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Hurricane Hunters reflect on historic season

The 2020 hurricane season was expected to be a very active season and it certainly was with 30 named storms.

NEW ORLEANS — During this record breaking hurricane season, the 53rd Weather Reconnaissance Squadron, also known as the Hurricane Hunters, were busier than ever flying into hurricanes to gather important data to help forecasters better predict where storms are going and how bad they are going to get. 

Captain Ryan Smithies said flying into some storms this year were worse than others. 

“I did the landfall Laura flight and the Landfall Iota flight,” said Smithies while speaking with WWLTV’s Paul Dudley a day after the 2020 hurricane season came to an end. 

“Both were high-end category fours or low end category fives. It just rocks you. The whole time you never really get out of it. We are strapped in pretty good but sometimes it will throw you out of your seat a little bit.”

The 2020 hurricane season was expected to be a very active season and it certainly was with 30 named storms.

While the Hurricane Hunters were occupied in the air, they were also busy on the ground. They had to evacuate the fleet at Keesler Air Force Base in Biloxi, Mississippi four times in a two month period because of storms.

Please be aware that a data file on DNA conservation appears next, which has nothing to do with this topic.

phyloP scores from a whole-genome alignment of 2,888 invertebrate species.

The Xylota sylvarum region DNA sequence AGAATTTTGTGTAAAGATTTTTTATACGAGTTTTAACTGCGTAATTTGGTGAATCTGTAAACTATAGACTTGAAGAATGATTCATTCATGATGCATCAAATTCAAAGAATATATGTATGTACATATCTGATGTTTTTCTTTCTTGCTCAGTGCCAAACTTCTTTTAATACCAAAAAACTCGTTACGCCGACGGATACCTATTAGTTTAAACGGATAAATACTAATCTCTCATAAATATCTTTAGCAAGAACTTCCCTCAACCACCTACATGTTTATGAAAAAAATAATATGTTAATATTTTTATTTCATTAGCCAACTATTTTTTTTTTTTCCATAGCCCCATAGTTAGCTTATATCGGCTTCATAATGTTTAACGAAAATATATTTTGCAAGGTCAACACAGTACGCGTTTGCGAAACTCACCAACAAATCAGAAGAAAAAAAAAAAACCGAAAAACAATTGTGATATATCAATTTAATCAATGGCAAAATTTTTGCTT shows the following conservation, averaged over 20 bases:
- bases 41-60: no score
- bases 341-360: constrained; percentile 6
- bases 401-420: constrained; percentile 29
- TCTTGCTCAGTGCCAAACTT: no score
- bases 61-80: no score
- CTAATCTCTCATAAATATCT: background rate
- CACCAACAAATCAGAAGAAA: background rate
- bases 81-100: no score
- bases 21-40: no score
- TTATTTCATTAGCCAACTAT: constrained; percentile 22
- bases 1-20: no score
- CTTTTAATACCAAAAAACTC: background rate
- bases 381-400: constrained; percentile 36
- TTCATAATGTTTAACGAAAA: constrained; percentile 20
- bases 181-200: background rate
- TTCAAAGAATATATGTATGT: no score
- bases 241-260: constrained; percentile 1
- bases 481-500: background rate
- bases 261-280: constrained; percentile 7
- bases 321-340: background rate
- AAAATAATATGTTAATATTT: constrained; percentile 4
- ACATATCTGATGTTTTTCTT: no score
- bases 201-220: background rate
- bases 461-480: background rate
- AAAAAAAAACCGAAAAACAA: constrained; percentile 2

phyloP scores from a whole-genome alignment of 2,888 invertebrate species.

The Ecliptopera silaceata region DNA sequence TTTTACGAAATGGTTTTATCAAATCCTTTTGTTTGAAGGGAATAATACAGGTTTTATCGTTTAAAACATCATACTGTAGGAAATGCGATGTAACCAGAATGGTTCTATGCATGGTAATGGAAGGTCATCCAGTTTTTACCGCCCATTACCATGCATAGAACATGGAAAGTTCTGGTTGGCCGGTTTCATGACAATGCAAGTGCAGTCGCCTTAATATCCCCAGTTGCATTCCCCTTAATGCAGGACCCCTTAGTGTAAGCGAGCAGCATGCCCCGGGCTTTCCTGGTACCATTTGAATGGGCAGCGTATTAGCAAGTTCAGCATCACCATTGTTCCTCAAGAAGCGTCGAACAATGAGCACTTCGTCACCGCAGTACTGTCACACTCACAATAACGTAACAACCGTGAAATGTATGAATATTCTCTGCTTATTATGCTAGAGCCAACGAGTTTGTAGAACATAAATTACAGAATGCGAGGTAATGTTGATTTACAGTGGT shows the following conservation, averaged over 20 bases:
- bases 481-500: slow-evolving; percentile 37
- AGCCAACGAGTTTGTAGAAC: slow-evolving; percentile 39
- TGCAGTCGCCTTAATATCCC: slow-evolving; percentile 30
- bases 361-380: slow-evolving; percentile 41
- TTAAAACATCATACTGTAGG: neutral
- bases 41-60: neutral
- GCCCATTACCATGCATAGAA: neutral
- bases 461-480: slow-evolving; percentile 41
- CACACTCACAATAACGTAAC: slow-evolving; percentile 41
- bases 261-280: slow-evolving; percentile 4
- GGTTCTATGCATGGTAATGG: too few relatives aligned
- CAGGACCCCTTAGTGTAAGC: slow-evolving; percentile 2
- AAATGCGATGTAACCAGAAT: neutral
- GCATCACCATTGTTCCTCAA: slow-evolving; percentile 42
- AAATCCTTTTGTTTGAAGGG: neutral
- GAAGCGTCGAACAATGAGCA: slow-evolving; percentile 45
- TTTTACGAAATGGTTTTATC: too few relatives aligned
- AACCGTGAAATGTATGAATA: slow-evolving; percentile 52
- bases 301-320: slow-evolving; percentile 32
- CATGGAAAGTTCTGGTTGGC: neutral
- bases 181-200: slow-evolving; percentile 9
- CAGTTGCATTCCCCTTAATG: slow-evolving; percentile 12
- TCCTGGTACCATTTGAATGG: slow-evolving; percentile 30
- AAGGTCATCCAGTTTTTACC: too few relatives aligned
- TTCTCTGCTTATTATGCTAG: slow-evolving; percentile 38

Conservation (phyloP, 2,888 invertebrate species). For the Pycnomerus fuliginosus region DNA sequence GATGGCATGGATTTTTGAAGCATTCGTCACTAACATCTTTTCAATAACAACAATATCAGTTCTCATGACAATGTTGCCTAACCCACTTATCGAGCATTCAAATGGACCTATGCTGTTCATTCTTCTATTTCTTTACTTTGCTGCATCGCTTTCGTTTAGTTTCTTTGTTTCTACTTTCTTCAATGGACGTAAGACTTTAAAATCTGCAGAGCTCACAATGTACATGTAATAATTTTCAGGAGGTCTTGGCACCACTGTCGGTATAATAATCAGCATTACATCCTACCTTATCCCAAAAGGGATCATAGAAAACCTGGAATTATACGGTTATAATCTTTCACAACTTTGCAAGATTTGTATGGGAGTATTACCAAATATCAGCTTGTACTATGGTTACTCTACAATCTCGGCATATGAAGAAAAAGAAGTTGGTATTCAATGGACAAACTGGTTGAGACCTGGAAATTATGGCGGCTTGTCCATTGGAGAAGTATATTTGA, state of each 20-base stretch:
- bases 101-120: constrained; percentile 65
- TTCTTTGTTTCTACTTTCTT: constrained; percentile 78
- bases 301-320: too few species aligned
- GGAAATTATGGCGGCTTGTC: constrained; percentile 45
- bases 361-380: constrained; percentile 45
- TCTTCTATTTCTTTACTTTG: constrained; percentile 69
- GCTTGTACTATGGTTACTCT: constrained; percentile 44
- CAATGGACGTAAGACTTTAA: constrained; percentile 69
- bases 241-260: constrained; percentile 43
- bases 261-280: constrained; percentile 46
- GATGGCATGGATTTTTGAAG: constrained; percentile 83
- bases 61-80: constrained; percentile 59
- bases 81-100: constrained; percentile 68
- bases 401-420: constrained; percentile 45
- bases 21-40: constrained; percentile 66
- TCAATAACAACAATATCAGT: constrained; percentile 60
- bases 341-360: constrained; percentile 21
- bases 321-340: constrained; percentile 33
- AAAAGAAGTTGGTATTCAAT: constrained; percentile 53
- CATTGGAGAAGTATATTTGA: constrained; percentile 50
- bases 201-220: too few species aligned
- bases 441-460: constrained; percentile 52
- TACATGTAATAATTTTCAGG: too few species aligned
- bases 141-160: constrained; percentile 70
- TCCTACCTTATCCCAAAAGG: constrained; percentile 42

“As you know in Louisiana and the New Orleans area it seemed constant that we were in the cone and us here on the Mississippi Gulf Coast it was the same way. This is home for us.”

Looking back on the historic season, Smithies said the hardest part was knowing just how close to home some storms were hitting.

“We have everyone living from New Orleans to Biloxi to Mobile so we are constantly away flying storms either out of home station or flying them out of other places. To have so much of the activity threatening home for us was tough this year,” said Smithies. 

“How did you cope with so many storms so close to home this year?,” asked Dudley.  

“I hate to use the word compartmentalize but it’s part of what we have to do,” said Smithies. “I mean duty calls and our mission is extremely important. We know that so we have to just prepare our families and homes the best we can and hope that everything is all good when we come home.”

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